The African Development Bank (AfDB) and the United Nations Capital Development Fund (UNCDF) have featured two innovative mechanisms for scaling up adaptation action and finance.
The bank noted that the adaptation was reached during a joint event held on Sept. 1 on the sidelines of the Africa Climate Week in Libreville, Gabon.
It said Ludovica Amatucci, a programme analyst at UNCDF, made a presentation on the Local Climate Adaptive Living Facility (LoCAL mechanism).
According to Amatucci, the tool helps local governments and communities to tap into climate finance for locally-led adaptation, contributing to the implementation of the Nationally Defined Contributions under the Paris Agreement.
“Also, the tool helps local governments and communities on National Adaptation Plans and Sustainable Development Goal 13, which states to take urgent action to combat climate change and its impacts.”
Amatucci mentioned that “the LoCAL mechanism supports inter-governmental fiscal transfer systems target adaptation actions at the local level, while reinforcing transparency and reporting through those systems.”
AfDB’s Senior Climate Finance Officer,Kidanua Gizaw, said that the bank was piloting an Adaptation Benefits Mechanism (ABM) as a non-market, results-based finance tool to boost investments that enhanced the resilience of vulnerable communities and ecosystems.
While lnes Josten, Project Manager of the Green Cooling Initiative at the German Agency for International Cooperation (GIZ), explained that higher temperatures arising from climate change meant that traditional potato storage techniques in Kenya were no longer adequate.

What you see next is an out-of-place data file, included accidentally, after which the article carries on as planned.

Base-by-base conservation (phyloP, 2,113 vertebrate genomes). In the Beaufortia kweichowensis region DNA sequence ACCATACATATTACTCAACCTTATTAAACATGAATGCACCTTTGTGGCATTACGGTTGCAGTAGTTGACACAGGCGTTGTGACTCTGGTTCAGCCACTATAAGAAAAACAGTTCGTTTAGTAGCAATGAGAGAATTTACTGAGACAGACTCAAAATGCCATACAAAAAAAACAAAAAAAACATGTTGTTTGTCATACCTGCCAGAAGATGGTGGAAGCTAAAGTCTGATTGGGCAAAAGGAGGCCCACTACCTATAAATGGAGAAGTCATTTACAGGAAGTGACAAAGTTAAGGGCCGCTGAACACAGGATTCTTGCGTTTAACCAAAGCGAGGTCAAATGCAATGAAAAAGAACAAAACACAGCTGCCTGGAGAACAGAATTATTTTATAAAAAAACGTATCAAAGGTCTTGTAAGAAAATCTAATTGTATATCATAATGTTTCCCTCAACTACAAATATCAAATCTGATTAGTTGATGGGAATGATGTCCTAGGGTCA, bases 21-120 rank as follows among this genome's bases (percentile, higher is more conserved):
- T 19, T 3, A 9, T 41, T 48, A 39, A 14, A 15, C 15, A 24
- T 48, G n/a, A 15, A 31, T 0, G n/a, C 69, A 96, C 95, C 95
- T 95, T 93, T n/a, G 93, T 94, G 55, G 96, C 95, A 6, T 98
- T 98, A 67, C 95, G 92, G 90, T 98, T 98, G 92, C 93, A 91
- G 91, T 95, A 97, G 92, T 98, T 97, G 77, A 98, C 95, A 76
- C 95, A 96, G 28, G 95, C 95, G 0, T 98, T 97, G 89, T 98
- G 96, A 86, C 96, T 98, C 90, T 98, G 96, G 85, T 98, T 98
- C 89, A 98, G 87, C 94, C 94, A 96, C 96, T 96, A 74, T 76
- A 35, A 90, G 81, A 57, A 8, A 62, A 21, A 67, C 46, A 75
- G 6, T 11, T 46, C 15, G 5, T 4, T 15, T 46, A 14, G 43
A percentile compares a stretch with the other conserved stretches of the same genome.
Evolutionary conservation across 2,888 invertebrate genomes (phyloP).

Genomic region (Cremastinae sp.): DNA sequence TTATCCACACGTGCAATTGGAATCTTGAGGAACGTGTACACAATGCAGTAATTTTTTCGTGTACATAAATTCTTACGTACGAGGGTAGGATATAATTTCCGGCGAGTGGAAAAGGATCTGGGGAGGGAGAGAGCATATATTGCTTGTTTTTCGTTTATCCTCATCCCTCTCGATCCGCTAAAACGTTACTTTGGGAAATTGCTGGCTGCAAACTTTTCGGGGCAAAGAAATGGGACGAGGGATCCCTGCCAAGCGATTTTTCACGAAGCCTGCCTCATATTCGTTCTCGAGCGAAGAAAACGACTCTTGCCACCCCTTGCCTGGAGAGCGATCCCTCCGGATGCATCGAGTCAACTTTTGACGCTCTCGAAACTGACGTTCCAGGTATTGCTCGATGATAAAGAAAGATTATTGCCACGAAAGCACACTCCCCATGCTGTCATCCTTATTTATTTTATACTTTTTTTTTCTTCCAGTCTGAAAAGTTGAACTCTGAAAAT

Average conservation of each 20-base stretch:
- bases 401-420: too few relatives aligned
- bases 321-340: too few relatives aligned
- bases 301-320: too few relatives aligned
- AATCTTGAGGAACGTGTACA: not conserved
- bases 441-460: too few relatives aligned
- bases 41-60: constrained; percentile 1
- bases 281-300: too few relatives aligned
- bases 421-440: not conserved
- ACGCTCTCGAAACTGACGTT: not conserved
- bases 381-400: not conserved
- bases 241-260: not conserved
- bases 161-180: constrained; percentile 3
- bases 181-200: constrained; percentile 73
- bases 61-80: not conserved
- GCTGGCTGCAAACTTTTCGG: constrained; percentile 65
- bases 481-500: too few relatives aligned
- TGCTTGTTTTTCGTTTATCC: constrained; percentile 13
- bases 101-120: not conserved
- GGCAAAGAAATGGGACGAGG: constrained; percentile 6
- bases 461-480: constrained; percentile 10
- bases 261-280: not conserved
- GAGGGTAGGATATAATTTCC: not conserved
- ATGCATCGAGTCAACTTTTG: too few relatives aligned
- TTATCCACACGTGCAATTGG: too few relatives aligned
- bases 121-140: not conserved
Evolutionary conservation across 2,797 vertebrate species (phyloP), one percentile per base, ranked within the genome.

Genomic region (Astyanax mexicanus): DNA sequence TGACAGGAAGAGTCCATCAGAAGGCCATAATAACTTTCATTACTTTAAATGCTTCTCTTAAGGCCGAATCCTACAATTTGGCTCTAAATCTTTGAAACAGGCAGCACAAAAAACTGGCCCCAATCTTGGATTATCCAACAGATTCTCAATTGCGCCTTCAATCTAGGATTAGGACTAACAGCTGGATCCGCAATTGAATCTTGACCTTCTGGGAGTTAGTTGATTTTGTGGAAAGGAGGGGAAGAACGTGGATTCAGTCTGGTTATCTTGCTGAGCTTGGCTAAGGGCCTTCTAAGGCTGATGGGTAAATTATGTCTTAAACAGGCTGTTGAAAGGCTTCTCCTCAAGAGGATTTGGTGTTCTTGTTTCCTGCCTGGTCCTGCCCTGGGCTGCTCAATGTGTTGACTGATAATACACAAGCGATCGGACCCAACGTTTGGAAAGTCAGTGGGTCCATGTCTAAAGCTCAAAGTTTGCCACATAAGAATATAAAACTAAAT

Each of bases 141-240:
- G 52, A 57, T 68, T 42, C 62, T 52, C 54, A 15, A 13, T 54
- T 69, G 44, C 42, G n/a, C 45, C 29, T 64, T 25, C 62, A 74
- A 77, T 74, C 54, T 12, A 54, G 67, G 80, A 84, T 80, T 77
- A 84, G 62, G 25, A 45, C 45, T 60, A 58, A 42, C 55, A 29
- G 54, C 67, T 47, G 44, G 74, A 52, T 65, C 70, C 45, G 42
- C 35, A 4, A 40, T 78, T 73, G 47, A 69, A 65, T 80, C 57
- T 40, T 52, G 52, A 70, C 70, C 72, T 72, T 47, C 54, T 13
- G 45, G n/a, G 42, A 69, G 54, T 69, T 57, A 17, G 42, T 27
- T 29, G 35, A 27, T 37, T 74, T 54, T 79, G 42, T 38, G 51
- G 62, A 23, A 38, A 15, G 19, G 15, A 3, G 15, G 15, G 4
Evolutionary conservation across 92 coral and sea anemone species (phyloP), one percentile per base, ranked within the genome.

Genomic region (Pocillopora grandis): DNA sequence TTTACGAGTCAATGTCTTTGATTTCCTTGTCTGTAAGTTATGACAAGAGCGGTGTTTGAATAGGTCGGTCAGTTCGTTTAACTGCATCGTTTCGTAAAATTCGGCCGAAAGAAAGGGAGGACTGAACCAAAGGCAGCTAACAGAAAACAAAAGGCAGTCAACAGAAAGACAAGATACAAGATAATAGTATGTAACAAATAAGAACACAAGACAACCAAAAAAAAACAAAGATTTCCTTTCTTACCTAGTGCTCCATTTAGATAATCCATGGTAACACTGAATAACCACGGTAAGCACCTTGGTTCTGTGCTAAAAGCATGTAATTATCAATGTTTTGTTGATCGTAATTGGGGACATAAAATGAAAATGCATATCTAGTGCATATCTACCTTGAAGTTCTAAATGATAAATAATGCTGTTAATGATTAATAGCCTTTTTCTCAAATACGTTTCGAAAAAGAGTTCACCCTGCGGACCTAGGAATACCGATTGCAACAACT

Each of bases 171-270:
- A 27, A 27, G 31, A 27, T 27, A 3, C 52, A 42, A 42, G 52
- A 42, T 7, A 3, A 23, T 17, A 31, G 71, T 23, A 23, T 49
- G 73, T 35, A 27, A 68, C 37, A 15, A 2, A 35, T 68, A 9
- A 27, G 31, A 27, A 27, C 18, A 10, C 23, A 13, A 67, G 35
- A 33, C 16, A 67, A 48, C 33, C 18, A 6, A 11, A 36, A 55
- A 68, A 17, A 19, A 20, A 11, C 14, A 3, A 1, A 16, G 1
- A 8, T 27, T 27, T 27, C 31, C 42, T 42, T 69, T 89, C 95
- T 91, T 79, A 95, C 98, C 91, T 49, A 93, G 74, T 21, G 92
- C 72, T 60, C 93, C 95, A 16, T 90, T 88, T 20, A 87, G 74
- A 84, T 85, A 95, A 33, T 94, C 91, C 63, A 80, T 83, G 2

It also meant potato crops could be preserved as long as before.
According to the statement, the first approved ABM methodology “Potato storage using green cooling technology”, developed by Perspectives Climate Group and funded by GIZ, presents a means to measure and quantify the benefits of modern, clean energy-based storage solutions in terms of saved wealth.
“This is due to decreased risk of rotting of potatoes.
“Applying this methodology to an ABM project would demonstrate better its added value and help to mobilise finance for clean technology to secure the livelihoods of smallholder farmers in Kenya and the region.”
Omar Saleh, Managing Director of Zephyr Consulting, representing SLAMDAM, a Dutch private sector organisation, presented the new ABM methodology,
“Flood damage reduction using a mobile flood barrier,” based on an ABM demonstration project in Lagos, Nigeria,” Saleh said.
According to the statement, the ABM methodology enables mobilisation of funds by linking adaptation benefits to investments in the mobile flood barrier.
Mr Kouassi Amani, a Project Lead of the “Cocoa Climate Resilience” made an ABM demonstration project implemented by the International Agroforestry Centre (ICRAF) in Cote d’Ivoire.
He illustrated how the project could use the ABM to incentivise private sector investment in cocoa agroforestry for climate change adaptation in West Africa.
The moderator, Gareth Phillips, AfDB Manager for Climate and Environment Finance, noted that the current adaptation finance levels were insufficient to meet the needs of developing countries.
Philllips, however, said the private sector and local governments could play a crucial role in filling the gap.
He said the AfDB and the UNCDF could also help to address the lack of credible adaptation metrics and indicators.
He said this could be done by developing and using methodological tools, create incentives to attract a broad range of actors to engage in adaptation, and unlocking new financial streams.
Africa Climate Week, forms part of a series of regional climate weeks being held globally.
Participants came together to outline Africa’s objectives for the upcoming COP27 in Egypt and unify and amplify the African voice to ensure action.